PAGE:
Sandy Gross has quite a reputation as a speaker designer. His new flagship model, the Triton One, cements that reputation with a speaker that is sure to shake up the industry, especially when you consider the price point: $5000/pair.
Sandy Gross with the Triton One
For a flagship product of this capability, $2500/speaker is quite a bargain. A common refrain in the world of speakers is "it sounds like a speaker that costs three times as much." However, with the Triton One a comment like that is totally justified, if not an understatement. The only speakers at the show that I auditioned which sounded substantially better all cost over $20,000. Furthermore, the Triton One sounded better than some speakers that cost ten times more (that I also auditioned).
The One is a tall speaker, but it won’t take over a living room because it is slender, and compared to many audiophile speaker, not overly deep. The secret sauce in the Triton series is the inclusion of integrated self-powered subs in the speaker cabinets. Bass integration is seamless, and for many listeners there will never be a need for a separate subwoofer, thanks to the generous power and displacement of the Triton One's built-in capabilities—three 7.5-inch x 9-inch drivers—coupled to passive radiators—and 1600 Watts of power per speaker. The result is a rated frequency response of 14Hz-35Hz.
When listening to the Triton ones, the most striking aspect of their performance was an ability to replicate a soundstage with a proper sense of scale. Sounds have a size as well as a position. A Tringle is a pin-prick, but a harp is a larger, more enveloping sound—pianos are even larger. When elements of a composition are presented at a proper scale, each instrument occupies the proper amount of space and that boosts the believability of the illusion that the performance is taking place in the space before you. The Triton one performed this trick flawlessly, and that's why it deserves the sort of praise typically reserved for speakers that cost far more. As a bonus, the new flagship Tritons are 8-ohm speakers and sport 92dB efficiency and 650-Watt power handling—enough power handling and efficiency to get them well past reference level in a moderate-sized home theater.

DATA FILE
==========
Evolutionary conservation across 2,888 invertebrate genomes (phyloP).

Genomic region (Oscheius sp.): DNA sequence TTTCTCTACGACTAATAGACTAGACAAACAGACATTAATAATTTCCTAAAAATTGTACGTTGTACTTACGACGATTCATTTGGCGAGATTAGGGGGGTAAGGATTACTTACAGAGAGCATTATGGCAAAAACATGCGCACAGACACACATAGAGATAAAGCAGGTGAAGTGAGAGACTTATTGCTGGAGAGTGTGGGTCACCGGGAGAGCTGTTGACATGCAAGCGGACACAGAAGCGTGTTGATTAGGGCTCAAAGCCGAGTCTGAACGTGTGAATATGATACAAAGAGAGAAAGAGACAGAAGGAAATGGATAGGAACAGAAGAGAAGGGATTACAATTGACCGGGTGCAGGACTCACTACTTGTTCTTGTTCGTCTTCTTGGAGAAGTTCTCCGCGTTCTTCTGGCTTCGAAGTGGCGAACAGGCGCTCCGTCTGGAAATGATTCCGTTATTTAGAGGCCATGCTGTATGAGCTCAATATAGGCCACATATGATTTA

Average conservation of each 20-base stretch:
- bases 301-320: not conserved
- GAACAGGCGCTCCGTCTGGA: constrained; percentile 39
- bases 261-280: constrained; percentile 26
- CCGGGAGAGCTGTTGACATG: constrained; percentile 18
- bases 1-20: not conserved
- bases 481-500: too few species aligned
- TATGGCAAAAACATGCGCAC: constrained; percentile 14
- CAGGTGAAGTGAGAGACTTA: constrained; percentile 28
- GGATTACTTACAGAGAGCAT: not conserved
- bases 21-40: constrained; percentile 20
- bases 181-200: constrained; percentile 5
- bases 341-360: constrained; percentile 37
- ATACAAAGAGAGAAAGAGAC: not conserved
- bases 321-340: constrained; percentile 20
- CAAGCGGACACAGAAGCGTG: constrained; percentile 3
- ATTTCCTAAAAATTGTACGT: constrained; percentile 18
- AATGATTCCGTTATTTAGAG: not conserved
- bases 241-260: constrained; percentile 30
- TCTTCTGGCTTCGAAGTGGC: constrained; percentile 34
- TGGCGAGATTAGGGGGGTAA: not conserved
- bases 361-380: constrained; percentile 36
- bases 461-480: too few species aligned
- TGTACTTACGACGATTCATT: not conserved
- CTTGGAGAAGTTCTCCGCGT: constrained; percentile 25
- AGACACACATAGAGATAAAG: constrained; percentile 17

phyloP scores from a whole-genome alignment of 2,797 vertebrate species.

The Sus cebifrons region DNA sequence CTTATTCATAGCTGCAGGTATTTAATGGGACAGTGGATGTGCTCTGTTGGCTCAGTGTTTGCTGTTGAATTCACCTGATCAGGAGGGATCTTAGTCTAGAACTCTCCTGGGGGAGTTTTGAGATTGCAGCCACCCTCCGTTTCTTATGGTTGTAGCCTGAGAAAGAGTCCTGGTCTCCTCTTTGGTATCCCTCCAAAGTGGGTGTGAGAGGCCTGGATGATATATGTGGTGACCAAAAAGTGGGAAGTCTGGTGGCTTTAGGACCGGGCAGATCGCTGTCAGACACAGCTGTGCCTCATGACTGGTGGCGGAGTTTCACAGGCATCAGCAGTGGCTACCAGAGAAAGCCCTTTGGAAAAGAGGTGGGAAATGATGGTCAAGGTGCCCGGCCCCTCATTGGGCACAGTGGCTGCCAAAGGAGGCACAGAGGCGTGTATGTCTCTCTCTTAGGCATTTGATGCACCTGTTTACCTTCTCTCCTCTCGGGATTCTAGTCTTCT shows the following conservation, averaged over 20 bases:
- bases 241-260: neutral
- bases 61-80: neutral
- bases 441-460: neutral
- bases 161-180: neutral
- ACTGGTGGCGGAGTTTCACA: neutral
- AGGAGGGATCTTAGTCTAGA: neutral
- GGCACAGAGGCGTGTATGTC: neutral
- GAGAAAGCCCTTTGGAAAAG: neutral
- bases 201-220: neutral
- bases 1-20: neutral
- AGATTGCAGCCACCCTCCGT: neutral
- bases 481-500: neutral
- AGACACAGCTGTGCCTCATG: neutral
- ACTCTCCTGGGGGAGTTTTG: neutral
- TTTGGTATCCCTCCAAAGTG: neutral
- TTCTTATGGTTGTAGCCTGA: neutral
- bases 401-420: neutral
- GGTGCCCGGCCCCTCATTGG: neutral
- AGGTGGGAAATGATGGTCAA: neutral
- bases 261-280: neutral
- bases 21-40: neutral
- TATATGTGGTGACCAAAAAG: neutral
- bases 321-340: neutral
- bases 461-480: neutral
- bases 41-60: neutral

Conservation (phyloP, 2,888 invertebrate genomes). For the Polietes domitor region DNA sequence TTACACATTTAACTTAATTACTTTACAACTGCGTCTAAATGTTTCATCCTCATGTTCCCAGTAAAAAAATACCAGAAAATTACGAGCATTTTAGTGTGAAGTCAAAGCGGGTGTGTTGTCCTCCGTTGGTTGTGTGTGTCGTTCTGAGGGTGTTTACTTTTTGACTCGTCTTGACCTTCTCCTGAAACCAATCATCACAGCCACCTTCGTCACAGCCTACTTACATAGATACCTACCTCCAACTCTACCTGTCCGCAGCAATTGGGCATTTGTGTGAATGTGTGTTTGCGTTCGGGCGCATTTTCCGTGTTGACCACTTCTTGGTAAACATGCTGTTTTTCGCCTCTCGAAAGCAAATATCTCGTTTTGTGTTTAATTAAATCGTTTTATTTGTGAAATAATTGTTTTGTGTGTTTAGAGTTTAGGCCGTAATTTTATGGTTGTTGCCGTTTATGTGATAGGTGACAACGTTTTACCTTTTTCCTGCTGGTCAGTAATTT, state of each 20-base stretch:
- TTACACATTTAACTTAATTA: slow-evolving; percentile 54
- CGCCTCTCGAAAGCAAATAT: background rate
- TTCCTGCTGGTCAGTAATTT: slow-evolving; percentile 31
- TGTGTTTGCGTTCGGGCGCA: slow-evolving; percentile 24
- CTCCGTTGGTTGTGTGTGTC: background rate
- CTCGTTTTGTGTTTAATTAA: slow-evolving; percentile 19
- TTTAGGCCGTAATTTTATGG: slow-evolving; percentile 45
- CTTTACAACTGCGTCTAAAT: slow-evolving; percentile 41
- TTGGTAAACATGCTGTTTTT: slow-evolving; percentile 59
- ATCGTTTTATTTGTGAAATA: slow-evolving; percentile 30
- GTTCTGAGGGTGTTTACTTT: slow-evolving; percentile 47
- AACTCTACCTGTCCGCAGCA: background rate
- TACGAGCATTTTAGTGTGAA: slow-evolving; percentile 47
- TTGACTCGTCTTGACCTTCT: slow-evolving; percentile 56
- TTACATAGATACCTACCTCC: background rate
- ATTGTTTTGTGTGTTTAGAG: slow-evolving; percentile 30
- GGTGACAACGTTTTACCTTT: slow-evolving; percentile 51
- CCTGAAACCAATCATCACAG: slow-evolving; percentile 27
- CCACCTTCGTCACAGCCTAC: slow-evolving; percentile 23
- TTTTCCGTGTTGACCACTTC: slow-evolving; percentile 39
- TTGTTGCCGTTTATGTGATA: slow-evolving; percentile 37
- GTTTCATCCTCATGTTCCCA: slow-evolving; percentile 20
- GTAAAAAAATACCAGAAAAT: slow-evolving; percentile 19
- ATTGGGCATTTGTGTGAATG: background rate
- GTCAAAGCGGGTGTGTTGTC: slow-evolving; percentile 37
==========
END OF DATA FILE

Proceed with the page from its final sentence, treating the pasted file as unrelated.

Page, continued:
The Triton One is Truly a Towering Achievement
Here are the full specs:
Dimensions: Speaker: 5-3/4" W (front) x 8" W (rear) x 16-1/2" D x 54" H (with base)
Base: 12-1/4" W x 19-3/4" D.
Frequency Response: 14 Hz – 35 kHz.
Efficiency: 92 dB.
Nominal Impedance: Compatible with 8 ohms.
Built-In Subwoofer Power Amplifier: 1600-Watt ForceField digital/DSP amplifier
Driver Complement: Three 5" x 9" long-throw quadratic sub-bass drivers coupled to
Four 7" x 10" planar infrasonic radiators
Two 5-1/4" high-definition cast-basket MVPP mid/bass drivers
One High-Velocity Folded Ribbon (HFVR™) Tweeter.
Rec. Amp: 20 – 650 Watt/channel.
The price of entry to the top tier of audiophile speaker performance just dropped dramatically. If I upgrade my own speakers, it would be hard to ignore the value offered by the Triton One. What do you think?
Edited by imagic - 1/19/14 at 6:46am